- The contribution of food systems to national emissions varied from 14-92% per country in 2015 (Crippa 2021).
- Emissions along the supply chain, mostly CO2 from energy use, contributed 5-10% of global emissions (2007-2016) (Mbow et al. 2019).
- About 6% of global emissions can be attributed to food waste (Poore and Nemecek, 2018).
Agriculture contributed 6.2 ± 1.4 billion tons of CO2e per year for the ten-year period 2007 to 2016 or constituted 9-14% of global emissions (Shukla et al. 2019, 2019 IPCC Special Report on Climate Change and Land). The figures for agriculture reflect only the emissions from the non-CO2 gases nitrous oxide and methane, following IPCC guidance on national GHG accounting.
If related land-use conversion is included, which includes carbon dioxide emissions from biomass and soil, the sector contributed 11.1 ± 2.9 billion tons of CO2e per year or 14-28% of global emissions.
Land-use conversion for agriculture is the major driver of deforestation, contributing at least 61% (Curtis et al. 2018) and as much as 80% of deforestation-related emissions (Kissinger et al. 2012). About 27% of forest loss due to agriculture (Curtis et al. 2018) can be attributed to agricultural commodities such as beef, cocoa, palm oil, rubber, and soy (Newton et al. 2016).
Agricultural emissions have increased from 2000 to 2010 when estimates suggested 5.0–5.8 billion tons of CO2e per year (GtCO2e/yr) (Smith et al. 2014). In the coming decades, agricultural emissions are expected to further increase due to population growth and food security needs, especially in low- and middle-income countries. Estimates vary from an additional 8% by 2020 and 18% by 2050, relative to 2018 (FAOSTAT 2021), to an increase of 30–40% by 2050 relative to 2007-2016 (Shukla et al. 2019).
The figures reported for global agricultural emissions vary depending on (1) whether accounting includes land conversion due to agriculture or supply chain emissions, (2) the quality and comprehensiveness of activity data used (See Emissions Data Sources), and (3) the time period covered. Care is needed in distinguishing the emissions of food products from farm products. Accounting for the emissions from food (e.g., beef) uses a lifecycle approach, which typically considers emissions from production inputs and the supply chain, in contrast to the emissions for agricultural products (e.g., cattle), which takes a field-emissions approach (See MRV Systems).
Sources of agricultural emissions
The major sources of agricultural GHG emissions of nitrous oxide and methane are livestock, fertilizer use, paddy rice, and open burning (Figure 6). Livestock contributes most of these emissions, with emissions’ impacts equivalent to three times those from aviation (Figure 7). alone comprises 40% of agricultural emissions. Soil and biomass carbon emissions are also dominant sources of anthropogenic CO2 emissions associated with agriculture, accounted for under land use and land-use change according to IPCC guidance.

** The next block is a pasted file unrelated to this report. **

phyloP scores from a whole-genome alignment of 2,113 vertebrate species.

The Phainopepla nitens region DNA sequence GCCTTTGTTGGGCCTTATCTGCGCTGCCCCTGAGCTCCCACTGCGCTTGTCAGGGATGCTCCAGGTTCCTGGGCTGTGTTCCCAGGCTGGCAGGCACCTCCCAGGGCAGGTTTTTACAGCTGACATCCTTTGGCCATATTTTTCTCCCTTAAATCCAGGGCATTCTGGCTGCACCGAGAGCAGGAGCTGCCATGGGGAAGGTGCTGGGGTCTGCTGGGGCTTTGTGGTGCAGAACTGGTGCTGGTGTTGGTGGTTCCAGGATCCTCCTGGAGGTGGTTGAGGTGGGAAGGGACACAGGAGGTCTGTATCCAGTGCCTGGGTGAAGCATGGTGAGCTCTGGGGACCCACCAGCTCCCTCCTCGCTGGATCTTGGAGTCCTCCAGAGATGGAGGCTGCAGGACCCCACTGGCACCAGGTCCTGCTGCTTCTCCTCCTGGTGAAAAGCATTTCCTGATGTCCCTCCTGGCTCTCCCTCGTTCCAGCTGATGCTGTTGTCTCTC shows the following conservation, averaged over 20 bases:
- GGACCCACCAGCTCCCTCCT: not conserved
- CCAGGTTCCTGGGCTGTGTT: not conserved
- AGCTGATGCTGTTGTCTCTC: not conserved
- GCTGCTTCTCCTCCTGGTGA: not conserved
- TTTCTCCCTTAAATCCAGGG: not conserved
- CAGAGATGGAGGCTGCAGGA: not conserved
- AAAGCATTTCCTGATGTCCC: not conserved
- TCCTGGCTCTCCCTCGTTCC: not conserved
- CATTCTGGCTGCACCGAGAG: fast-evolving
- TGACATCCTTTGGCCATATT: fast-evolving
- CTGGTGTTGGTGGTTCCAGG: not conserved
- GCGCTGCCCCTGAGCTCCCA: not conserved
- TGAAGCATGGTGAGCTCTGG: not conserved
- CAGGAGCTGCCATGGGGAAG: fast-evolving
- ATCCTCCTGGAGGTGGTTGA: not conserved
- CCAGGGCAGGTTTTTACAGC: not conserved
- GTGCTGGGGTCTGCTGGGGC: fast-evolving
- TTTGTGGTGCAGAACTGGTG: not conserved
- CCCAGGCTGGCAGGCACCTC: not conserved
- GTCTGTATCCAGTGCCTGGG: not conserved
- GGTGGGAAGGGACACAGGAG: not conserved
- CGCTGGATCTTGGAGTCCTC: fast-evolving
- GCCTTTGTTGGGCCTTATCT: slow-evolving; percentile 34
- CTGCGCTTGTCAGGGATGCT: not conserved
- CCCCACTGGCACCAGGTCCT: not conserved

Figure 6. Agriculture and land use currently contribute about 24% of global GHG emissions; about half of that (12%) is from agriculture and the other half from other land use. Source: Richards et al. 2019, citing CDP 2015
Food systems contributed about one-third of global GHG emissions or 16 billion tons of CO2e emissions annually for the period 1990-2018 (Tubiello et al. 2021). Food systems emissions historically have been underestimated in official UNFCCC statistics by omitting significant emissions sources such as on-farm energy use, domestic food transport, and food waste disposal (Tubiello et al. 2021, Rosenzweig et al 2021).
Some key figures:
- The major sources of food system emissions globally are agriculture (65%) and agriculture-related land-use change emissions (19%) (Tubiello et al. 2021).
- Eighty percent of global food systems emissions came from Non-Annex 1 countries in 2018 (Tubiello et al. 2021).
- Global per capita emissions from food systems decreased from 2.9 to 2.2 tons CO2e from 1990 to 2018; per capita emissions in Annex I countries were twice that of Non-Annex I countries in 2018 (Tubiello et al. 2021).
- Pre- and post-agricultural emissions were a larger source in high-income countries compared to low- and middle-income counties. Energy use, industrial activities, and waste management have become larger proportions of emissions over time and in high-income countries, and land-use change emissions smaller (Crippa et al. 2021, (Tubiello et al. 2021).
- The contribution of food systems to national emissions varied from 14-92% per country in 2015 (Crippa et al. 2021).
Estimates of food system emissions vary substantially in the literature, from 9-22 GtCO2e (Table 1). The main differences in estimates can be attributed to different scopes of accounting, assumptions about agriculture’s contribution to land-use change, sources of activity data, choice of emission factors, and reference time periods. For example, land-use change emissions range from 3 GtCO2e/yr (19% of food system emissions) (Tubiello et al. 2021) to 5.7 GtCO2e/yr (32% of food system emissions) (Crippa et al. 2021). Studies also varied in terms of the types of pre-production, retail and post-retail activities, and food waste management included and whether cotton, wool, leather, and biofuels, were counted in the food system (Figure 8) (Ritchie 2018). Some studies calculated their figures by compiling existing knowledge in the literature (Vermeulen et al. 2012; Poore and Nemecek, 2018), while others constructed estimates with coherent sets of underlying data and assumptions.